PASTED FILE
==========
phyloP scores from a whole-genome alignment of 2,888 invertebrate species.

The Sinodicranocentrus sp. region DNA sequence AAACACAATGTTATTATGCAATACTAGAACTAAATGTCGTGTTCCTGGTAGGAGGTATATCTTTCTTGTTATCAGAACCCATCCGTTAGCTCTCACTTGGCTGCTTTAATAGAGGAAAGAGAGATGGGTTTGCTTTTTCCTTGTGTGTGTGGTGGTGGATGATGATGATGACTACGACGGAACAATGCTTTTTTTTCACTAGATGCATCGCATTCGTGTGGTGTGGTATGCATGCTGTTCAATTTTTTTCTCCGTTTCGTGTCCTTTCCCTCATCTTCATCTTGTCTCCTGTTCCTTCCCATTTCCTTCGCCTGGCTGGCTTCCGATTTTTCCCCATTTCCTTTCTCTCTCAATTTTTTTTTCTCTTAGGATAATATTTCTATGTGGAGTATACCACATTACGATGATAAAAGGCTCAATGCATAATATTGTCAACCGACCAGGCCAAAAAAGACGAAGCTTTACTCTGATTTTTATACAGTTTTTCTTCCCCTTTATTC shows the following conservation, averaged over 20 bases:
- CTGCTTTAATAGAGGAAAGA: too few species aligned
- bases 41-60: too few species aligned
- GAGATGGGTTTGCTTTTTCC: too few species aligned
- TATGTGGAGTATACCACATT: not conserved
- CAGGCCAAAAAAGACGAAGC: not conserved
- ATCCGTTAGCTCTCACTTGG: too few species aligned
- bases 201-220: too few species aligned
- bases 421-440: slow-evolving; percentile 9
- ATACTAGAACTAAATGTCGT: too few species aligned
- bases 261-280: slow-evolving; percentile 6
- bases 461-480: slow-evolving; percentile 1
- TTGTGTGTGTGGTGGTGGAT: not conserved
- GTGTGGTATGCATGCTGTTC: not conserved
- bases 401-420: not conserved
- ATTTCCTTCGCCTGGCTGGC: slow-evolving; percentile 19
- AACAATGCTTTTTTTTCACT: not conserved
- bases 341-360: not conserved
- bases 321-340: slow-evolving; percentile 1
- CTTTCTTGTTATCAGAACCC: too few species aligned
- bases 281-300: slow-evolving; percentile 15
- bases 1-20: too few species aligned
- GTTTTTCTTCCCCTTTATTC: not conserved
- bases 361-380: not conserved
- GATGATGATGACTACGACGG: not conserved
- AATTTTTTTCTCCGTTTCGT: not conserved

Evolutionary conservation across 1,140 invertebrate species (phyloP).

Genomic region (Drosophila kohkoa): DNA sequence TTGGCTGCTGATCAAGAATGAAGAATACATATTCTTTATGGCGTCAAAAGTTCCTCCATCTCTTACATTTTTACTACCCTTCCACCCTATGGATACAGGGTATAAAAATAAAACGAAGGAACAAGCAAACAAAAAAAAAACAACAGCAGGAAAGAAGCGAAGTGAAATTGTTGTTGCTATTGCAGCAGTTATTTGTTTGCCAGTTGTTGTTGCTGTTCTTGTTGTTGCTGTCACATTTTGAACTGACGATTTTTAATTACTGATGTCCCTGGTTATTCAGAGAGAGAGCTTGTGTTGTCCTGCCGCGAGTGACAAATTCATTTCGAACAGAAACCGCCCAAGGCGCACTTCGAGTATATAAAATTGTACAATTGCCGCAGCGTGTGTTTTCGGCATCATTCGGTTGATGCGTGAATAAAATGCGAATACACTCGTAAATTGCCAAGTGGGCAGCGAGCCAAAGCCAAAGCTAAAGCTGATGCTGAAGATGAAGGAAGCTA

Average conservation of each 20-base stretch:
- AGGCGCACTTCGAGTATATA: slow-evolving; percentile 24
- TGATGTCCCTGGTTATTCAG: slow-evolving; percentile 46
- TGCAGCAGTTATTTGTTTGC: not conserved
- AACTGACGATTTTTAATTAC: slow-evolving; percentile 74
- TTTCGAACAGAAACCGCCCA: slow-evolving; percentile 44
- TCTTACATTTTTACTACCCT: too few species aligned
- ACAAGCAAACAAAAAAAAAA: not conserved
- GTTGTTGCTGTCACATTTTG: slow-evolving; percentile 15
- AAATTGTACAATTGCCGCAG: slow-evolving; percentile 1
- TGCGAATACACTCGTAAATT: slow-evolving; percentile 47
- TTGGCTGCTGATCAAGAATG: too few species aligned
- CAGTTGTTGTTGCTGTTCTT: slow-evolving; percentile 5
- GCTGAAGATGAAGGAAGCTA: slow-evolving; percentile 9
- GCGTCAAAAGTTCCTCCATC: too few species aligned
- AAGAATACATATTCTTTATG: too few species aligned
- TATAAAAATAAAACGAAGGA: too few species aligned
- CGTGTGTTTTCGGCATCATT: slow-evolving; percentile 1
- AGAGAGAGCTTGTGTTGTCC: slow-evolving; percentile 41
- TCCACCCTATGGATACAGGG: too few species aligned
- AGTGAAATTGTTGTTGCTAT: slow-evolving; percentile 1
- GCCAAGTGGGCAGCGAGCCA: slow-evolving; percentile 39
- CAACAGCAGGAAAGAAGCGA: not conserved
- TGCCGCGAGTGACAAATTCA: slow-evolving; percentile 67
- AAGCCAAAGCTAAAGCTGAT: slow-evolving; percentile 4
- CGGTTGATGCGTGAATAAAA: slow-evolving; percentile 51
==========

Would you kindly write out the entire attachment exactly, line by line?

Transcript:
phyloP scores from a whole-genome alignment of 2,888 invertebrate species.

The Sinodicranocentrus sp. region DNA sequence AAACACAATGTTATTATGCAATACTAGAACTAAATGTCGTGTTCCTGGTAGGAGGTATATCTTTCTTGTTATCAGAACCCATCCGTTAGCTCTCACTTGGCTGCTTTAATAGAGGAAAGAGAGATGGGTTTGCTTTTTCCTTGTGTGTGTGGTGGTGGATGATGATGATGACTACGACGGAACAATGCTTTTTTTTCACTAGATGCATCGCATTCGTGTGGTGTGGTATGCATGCTGTTCAATTTTTTTCTCCGTTTCGTGTCCTTTCCCTCATCTTCATCTTGTCTCCTGTTCCTTCCCATTTCCTTCGCCTGGCTGGCTTCCGATTTTTCCCCATTTCCTTTCTCTCTCAATTTTTTTTTCTCTTAGGATAATATTTCTATGTGGAGTATACCACATTACGATGATAAAAGGCTCAATGCATAATATTGTCAACCGACCAGGCCAAAAAAGACGAAGCTTTACTCTGATTTTTATACAGTTTTTCTTCCCCTTTATTC shows the following conservation, averaged over 20 bases:
- CTGCTTTAATAGAGGAAAGA: too few species aligned
- bases 41-60: too few species aligned
- GAGATGGGTTTGCTTTTTCC: too few species aligned
- TATGTGGAGTATACCACATT: not conserved
- CAGGCCAAAAAAGACGAAGC: not conserved
- ATCCGTTAGCTCTCACTTGG: too few species aligned
- bases 201-220: too few species aligned
- bases 421-440: slow-evolving; percentile 9
- ATACTAGAACTAAATGTCGT: too few species aligned
- bases 261-280: slow-evolving; percentile 6
- bases 461-480: slow-evolving; percentile 1
- TTGTGTGTGTGGTGGTGGAT: not conserved
- GTGTGGTATGCATGCTGTTC: not conserved
- bases 401-420: not conserved
- ATTTCCTTCGCCTGGCTGGC: slow-evolving; percentile 19
- AACAATGCTTTTTTTTCACT: not conserved
- bases 341-360: not conserved
- bases 321-340: slow-evolving; percentile 1
- CTTTCTTGTTATCAGAACCC: too few species aligned
- bases 281-300: slow-evolving; percentile 15
- bases 1-20: too few species aligned
- GTTTTTCTTCCCCTTTATTC: not conserved
- bases 361-380: not conserved
- GATGATGATGACTACGACGG: not conserved
- AATTTTTTTCTCCGTTTCGT: not conserved

Evolutionary conservation across 1,140 invertebrate species (phyloP).

Genomic region (Drosophila kohkoa): DNA sequence TTGGCTGCTGATCAAGAATGAAGAATACATATTCTTTATGGCGTCAAAAGTTCCTCCATCTCTTACATTTTTACTACCCTTCCACCCTATGGATACAGGGTATAAAAATAAAACGAAGGAACAAGCAAACAAAAAAAAAACAACAGCAGGAAAGAAGCGAAGTGAAATTGTTGTTGCTATTGCAGCAGTTATTTGTTTGCCAGTTGTTGTTGCTGTTCTTGTTGTTGCTGTCACATTTTGAACTGACGATTTTTAATTACTGATGTCCCTGGTTATTCAGAGAGAGAGCTTGTGTTGTCCTGCCGCGAGTGACAAATTCATTTCGAACAGAAACCGCCCAAGGCGCACTTCGAGTATATAAAATTGTACAATTGCCGCAGCGTGTGTTTTCGGCATCATTCGGTTGATGCGTGAATAAAATGCGAATACACTCGTAAATTGCCAAGTGGGCAGCGAGCCAAAGCCAAAGCTAAAGCTGATGCTGAAGATGAAGGAAGCTA

Average conservation of each 20-base stretch:
- AGGCGCACTTCGAGTATATA: slow-evolving; percentile 24
- TGATGTCCCTGGTTATTCAG: slow-evolving; percentile 46
- TGCAGCAGTTATTTGTTTGC: not conserved
- AACTGACGATTTTTAATTAC: slow-evolving; percentile 74
- TTTCGAACAGAAACCGCCCA: slow-evolving; percentile 44
- TCTTACATTTTTACTACCCT: too few species aligned
- ACAAGCAAACAAAAAAAAAA: not conserved
- GTTGTTGCTGTCACATTTTG: slow-evolving; percentile 15
- AAATTGTACAATTGCCGCAG: slow-evolving; percentile 1
- TGCGAATACACTCGTAAATT: slow-evolving; percentile 47
- TTGGCTGCTGATCAAGAATG: too few species aligned
- CAGTTGTTGTTGCTGTTCTT: slow-evolving; percentile 5
- GCTGAAGATGAAGGAAGCTA: slow-evolving; percentile 9
- GCGTCAAAAGTTCCTCCATC: too few species aligned
- AAGAATACATATTCTTTATG: too few species aligned
- TATAAAAATAAAACGAAGGA: too few species aligned
- CGTGTGTTTTCGGCATCATT: slow-evolving; percentile 1
- AGAGAGAGCTTGTGTTGTCC: slow-evolving; percentile 41
- TCCACCCTATGGATACAGGG: too few species aligned
- AGTGAAATTGTTGTTGCTAT: slow-evolving; percentile 1
- GCCAAGTGGGCAGCGAGCCA: slow-evolving; percentile 39
- CAACAGCAGGAAAGAAGCGA: not conserved
- TGCCGCGAGTGACAAATTCA: slow-evolving; percentile 67
- AAGCCAAAGCTAAAGCTGAT: slow-evolving; percentile 4
- CGGTTGATGCGTGAATAAAA: slow-evolving; percentile 51